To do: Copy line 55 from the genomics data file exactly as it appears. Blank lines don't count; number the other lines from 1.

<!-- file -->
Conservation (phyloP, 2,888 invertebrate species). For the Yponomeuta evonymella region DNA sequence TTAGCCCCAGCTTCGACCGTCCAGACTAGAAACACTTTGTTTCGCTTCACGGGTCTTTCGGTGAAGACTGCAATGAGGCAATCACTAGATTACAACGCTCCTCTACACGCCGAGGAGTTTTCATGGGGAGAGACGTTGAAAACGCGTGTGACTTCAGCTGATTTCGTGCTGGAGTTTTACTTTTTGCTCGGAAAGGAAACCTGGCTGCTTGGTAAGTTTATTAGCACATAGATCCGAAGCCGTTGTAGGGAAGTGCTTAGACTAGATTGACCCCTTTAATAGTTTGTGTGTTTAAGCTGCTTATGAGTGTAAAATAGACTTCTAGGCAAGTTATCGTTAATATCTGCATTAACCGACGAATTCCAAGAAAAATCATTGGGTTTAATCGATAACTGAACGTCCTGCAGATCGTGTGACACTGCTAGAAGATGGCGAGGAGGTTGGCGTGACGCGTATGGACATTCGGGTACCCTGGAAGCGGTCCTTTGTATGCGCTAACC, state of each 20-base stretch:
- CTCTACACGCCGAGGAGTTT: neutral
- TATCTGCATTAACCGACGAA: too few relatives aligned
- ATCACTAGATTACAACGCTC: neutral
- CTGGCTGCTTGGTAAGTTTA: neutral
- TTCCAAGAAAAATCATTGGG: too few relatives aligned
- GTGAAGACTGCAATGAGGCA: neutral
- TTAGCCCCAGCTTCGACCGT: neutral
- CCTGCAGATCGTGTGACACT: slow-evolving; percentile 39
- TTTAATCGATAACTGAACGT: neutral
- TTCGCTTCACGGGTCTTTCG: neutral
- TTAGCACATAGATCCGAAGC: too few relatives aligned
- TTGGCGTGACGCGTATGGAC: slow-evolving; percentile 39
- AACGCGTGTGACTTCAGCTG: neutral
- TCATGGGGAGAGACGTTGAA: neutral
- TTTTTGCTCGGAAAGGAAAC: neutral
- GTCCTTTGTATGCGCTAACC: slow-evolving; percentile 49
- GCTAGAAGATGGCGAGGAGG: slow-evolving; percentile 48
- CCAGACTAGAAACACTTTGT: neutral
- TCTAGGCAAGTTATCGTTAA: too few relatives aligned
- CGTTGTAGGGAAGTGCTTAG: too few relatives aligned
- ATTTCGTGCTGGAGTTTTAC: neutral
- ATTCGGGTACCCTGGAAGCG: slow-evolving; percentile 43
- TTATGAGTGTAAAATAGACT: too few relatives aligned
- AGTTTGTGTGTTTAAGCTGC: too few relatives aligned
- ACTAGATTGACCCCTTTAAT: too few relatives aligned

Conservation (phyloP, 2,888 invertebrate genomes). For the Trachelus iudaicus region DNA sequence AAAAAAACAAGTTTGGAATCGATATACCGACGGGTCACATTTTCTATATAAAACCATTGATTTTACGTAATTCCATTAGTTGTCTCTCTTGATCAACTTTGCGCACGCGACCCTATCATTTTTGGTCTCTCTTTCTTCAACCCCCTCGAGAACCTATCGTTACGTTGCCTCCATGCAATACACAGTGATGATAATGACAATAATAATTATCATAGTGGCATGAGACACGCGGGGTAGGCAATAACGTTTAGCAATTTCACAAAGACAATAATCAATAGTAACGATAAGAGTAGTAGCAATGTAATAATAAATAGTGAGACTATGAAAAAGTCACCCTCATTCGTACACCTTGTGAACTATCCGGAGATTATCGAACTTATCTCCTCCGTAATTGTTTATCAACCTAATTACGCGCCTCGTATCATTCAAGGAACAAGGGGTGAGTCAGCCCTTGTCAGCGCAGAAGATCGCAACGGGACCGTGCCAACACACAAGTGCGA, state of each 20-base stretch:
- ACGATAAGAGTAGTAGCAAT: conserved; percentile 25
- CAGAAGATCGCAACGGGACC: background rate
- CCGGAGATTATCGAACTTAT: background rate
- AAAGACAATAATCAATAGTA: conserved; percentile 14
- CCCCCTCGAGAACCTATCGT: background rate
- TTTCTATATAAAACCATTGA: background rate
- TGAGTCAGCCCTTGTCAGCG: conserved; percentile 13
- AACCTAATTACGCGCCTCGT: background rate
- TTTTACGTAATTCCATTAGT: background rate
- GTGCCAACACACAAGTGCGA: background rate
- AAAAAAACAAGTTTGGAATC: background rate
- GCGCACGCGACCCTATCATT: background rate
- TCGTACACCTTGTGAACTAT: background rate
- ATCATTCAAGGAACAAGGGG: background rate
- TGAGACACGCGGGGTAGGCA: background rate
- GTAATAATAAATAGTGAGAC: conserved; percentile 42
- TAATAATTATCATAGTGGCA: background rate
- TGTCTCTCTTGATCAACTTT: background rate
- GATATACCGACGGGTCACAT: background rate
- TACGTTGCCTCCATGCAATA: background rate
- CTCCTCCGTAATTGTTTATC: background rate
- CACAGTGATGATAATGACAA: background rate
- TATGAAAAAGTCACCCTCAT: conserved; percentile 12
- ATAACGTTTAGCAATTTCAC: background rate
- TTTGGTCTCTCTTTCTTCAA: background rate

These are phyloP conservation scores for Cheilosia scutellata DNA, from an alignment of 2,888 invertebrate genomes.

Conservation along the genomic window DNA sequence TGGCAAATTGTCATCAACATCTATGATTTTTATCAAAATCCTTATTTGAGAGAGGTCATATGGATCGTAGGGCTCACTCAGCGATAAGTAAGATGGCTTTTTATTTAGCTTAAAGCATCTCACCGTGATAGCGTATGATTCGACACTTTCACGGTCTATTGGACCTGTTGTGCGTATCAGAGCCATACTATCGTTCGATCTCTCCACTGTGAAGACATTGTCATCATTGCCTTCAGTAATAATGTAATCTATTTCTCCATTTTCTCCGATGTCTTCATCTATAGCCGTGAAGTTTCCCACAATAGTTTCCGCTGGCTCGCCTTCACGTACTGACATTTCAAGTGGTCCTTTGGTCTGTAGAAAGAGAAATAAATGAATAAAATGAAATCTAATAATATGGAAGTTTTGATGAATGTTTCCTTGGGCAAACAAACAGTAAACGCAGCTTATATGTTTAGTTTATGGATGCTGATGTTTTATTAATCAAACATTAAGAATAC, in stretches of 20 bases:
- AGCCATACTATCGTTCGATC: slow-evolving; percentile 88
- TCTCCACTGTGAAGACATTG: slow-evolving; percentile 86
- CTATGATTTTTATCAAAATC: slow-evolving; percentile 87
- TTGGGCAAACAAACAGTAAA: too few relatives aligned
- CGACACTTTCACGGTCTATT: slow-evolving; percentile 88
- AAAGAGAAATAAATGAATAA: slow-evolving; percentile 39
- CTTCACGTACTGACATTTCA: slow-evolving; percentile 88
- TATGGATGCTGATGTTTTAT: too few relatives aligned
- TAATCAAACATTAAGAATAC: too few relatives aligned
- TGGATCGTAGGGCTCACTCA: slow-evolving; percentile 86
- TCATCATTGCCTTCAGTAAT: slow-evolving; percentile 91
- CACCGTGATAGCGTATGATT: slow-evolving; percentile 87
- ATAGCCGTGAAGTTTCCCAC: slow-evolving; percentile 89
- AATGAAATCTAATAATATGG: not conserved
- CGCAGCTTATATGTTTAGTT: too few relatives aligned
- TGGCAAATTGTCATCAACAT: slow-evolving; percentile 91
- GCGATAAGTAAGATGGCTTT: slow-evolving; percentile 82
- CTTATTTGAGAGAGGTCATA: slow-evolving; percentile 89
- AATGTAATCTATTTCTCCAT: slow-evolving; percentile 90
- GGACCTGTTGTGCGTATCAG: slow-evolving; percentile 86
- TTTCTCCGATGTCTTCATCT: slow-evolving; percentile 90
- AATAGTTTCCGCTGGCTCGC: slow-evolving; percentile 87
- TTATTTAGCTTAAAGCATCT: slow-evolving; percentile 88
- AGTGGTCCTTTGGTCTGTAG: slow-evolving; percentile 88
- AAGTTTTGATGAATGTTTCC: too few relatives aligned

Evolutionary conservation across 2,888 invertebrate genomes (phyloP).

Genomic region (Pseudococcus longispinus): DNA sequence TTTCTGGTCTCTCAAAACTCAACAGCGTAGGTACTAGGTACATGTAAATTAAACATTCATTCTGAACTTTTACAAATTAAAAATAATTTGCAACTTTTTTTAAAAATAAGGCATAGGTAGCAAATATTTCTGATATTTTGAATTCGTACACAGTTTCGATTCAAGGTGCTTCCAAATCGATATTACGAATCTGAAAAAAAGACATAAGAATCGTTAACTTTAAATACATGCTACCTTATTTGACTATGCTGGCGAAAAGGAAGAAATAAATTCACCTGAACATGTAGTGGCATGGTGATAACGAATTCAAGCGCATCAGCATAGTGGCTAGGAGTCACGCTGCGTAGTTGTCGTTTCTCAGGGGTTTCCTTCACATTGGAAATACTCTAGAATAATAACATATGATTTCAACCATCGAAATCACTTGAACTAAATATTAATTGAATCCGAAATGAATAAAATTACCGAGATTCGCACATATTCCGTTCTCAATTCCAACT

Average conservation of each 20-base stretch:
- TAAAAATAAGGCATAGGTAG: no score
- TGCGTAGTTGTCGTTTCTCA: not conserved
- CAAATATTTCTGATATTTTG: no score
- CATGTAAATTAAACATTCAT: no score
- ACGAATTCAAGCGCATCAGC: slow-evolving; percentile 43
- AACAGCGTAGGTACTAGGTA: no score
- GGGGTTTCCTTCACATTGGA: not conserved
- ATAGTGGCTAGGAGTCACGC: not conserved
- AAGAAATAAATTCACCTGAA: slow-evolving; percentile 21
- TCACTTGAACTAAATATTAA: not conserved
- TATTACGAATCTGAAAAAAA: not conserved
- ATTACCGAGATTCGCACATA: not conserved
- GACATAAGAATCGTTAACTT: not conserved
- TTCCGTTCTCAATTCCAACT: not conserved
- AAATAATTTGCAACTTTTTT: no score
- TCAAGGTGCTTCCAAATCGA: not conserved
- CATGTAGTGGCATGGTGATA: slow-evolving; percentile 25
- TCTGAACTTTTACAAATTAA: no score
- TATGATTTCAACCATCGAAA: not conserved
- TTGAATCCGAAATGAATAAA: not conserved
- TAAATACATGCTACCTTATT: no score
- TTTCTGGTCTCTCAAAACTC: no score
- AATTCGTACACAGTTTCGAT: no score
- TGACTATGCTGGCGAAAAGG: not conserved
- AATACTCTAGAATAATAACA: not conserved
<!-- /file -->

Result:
- AGCCATACTATCGTTCGATC: slow-evolving; percentile 88